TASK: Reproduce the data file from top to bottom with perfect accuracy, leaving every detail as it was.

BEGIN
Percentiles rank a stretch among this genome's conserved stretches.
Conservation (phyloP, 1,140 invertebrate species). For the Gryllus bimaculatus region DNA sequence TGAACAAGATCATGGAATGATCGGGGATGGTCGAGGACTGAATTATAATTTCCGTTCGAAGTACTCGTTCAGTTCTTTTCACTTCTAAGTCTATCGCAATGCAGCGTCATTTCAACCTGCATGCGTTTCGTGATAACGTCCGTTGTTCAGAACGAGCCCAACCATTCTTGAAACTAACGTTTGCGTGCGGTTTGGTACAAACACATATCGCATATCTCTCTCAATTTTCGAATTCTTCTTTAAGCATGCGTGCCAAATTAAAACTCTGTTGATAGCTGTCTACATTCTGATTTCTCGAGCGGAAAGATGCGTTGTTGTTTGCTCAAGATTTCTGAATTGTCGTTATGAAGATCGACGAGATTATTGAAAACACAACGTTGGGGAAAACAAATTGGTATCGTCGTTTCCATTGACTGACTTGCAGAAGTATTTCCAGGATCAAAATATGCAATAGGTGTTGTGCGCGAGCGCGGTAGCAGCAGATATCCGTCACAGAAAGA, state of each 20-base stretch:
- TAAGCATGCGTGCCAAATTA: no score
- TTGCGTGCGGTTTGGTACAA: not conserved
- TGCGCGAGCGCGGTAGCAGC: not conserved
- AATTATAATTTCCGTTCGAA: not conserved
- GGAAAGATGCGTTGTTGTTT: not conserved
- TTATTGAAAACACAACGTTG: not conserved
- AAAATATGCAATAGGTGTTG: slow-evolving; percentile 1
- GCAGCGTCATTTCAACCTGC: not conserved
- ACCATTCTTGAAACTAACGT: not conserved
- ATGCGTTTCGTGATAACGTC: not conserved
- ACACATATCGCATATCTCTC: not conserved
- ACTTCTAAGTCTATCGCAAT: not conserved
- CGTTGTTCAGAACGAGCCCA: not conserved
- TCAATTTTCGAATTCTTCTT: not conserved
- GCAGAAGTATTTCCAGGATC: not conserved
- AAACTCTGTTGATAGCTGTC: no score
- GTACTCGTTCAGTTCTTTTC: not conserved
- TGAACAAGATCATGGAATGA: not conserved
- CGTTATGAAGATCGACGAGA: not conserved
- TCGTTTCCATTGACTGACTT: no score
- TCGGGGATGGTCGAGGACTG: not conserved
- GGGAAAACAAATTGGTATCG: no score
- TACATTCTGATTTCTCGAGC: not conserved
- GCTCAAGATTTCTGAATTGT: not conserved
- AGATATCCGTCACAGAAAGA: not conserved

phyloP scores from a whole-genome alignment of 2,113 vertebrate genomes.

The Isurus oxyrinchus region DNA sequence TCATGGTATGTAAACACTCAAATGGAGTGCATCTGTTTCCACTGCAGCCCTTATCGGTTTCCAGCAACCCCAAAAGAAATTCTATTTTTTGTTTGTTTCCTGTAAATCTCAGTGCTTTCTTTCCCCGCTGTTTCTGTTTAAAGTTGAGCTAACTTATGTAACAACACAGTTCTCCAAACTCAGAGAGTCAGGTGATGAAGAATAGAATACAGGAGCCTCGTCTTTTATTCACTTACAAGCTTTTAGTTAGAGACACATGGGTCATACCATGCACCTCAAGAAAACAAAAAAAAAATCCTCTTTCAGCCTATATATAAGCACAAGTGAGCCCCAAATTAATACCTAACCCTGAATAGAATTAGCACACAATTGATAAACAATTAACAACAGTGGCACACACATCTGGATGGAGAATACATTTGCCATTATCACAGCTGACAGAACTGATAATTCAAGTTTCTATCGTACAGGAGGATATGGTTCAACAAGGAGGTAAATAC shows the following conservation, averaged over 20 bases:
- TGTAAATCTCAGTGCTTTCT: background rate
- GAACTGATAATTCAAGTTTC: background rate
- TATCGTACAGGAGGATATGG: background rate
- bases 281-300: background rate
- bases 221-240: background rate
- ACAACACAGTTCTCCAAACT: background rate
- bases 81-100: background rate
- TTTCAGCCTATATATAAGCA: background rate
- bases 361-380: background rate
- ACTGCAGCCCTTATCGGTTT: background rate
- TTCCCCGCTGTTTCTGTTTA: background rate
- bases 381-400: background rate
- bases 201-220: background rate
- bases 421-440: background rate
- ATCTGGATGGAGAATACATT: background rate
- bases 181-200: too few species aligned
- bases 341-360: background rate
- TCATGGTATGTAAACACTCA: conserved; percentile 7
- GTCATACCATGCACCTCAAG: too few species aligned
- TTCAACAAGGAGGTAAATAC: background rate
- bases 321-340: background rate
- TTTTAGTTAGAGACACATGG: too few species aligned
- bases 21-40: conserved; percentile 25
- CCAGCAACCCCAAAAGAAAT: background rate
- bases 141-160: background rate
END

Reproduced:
Percentiles rank a stretch among this genome's conserved stretches.
Conservation (phyloP, 1,140 invertebrate species). For the Gryllus bimaculatus region DNA sequence TGAACAAGATCATGGAATGATCGGGGATGGTCGAGGACTGAATTATAATTTCCGTTCGAAGTACTCGTTCAGTTCTTTTCACTTCTAAGTCTATCGCAATGCAGCGTCATTTCAACCTGCATGCGTTTCGTGATAACGTCCGTTGTTCAGAACGAGCCCAACCATTCTTGAAACTAACGTTTGCGTGCGGTTTGGTACAAACACATATCGCATATCTCTCTCAATTTTCGAATTCTTCTTTAAGCATGCGTGCCAAATTAAAACTCTGTTGATAGCTGTCTACATTCTGATTTCTCGAGCGGAAAGATGCGTTGTTGTTTGCTCAAGATTTCTGAATTGTCGTTATGAAGATCGACGAGATTATTGAAAACACAACGTTGGGGAAAACAAATTGGTATCGTCGTTTCCATTGACTGACTTGCAGAAGTATTTCCAGGATCAAAATATGCAATAGGTGTTGTGCGCGAGCGCGGTAGCAGCAGATATCCGTCACAGAAAGA, state of each 20-base stretch:
- TAAGCATGCGTGCCAAATTA: no score
- TTGCGTGCGGTTTGGTACAA: not conserved
- TGCGCGAGCGCGGTAGCAGC: not conserved
- AATTATAATTTCCGTTCGAA: not conserved
- GGAAAGATGCGTTGTTGTTT: not conserved
- TTATTGAAAACACAACGTTG: not conserved
- AAAATATGCAATAGGTGTTG: slow-evolving; percentile 1
- GCAGCGTCATTTCAACCTGC: not conserved
- ACCATTCTTGAAACTAACGT: not conserved
- ATGCGTTTCGTGATAACGTC: not conserved
- ACACATATCGCATATCTCTC: not conserved
- ACTTCTAAGTCTATCGCAAT: not conserved
- CGTTGTTCAGAACGAGCCCA: not conserved
- TCAATTTTCGAATTCTTCTT: not conserved
- GCAGAAGTATTTCCAGGATC: not conserved
- AAACTCTGTTGATAGCTGTC: no score
- GTACTCGTTCAGTTCTTTTC: not conserved
- TGAACAAGATCATGGAATGA: not conserved
- CGTTATGAAGATCGACGAGA: not conserved
- TCGTTTCCATTGACTGACTT: no score
- TCGGGGATGGTCGAGGACTG: not conserved
- GGGAAAACAAATTGGTATCG: no score
- TACATTCTGATTTCTCGAGC: not conserved
- GCTCAAGATTTCTGAATTGT: not conserved
- AGATATCCGTCACAGAAAGA: not conserved

phyloP scores from a whole-genome alignment of 2,113 vertebrate genomes.

The Isurus oxyrinchus region DNA sequence TCATGGTATGTAAACACTCAAATGGAGTGCATCTGTTTCCACTGCAGCCCTTATCGGTTTCCAGCAACCCCAAAAGAAATTCTATTTTTTGTTTGTTTCCTGTAAATCTCAGTGCTTTCTTTCCCCGCTGTTTCTGTTTAAAGTTGAGCTAACTTATGTAACAACACAGTTCTCCAAACTCAGAGAGTCAGGTGATGAAGAATAGAATACAGGAGCCTCGTCTTTTATTCACTTACAAGCTTTTAGTTAGAGACACATGGGTCATACCATGCACCTCAAGAAAACAAAAAAAAAATCCTCTTTCAGCCTATATATAAGCACAAGTGAGCCCCAAATTAATACCTAACCCTGAATAGAATTAGCACACAATTGATAAACAATTAACAACAGTGGCACACACATCTGGATGGAGAATACATTTGCCATTATCACAGCTGACAGAACTGATAATTCAAGTTTCTATCGTACAGGAGGATATGGTTCAACAAGGAGGTAAATAC shows the following conservation, averaged over 20 bases:
- TGTAAATCTCAGTGCTTTCT: background rate
- GAACTGATAATTCAAGTTTC: background rate
- TATCGTACAGGAGGATATGG: background rate
- bases 281-300: background rate
- bases 221-240: background rate
- ACAACACAGTTCTCCAAACT: background rate
- bases 81-100: background rate
- TTTCAGCCTATATATAAGCA: background rate
- bases 361-380: background rate
- ACTGCAGCCCTTATCGGTTT: background rate
- TTCCCCGCTGTTTCTGTTTA: background rate
- bases 381-400: background rate
- bases 201-220: background rate
- bases 421-440: background rate
- ATCTGGATGGAGAATACATT: background rate
- bases 181-200: too few species aligned
- bases 341-360: background rate
- TCATGGTATGTAAACACTCA: conserved; percentile 7
- GTCATACCATGCACCTCAAG: too few species aligned
- TTCAACAAGGAGGTAAATAC: background rate
- bases 321-340: background rate
- TTTTAGTTAGAGACACATGG: too few species aligned
- bases 21-40: conserved; percentile 25
- CCAGCAACCCCAAAAGAAAT: background rate
- bases 141-160: background rate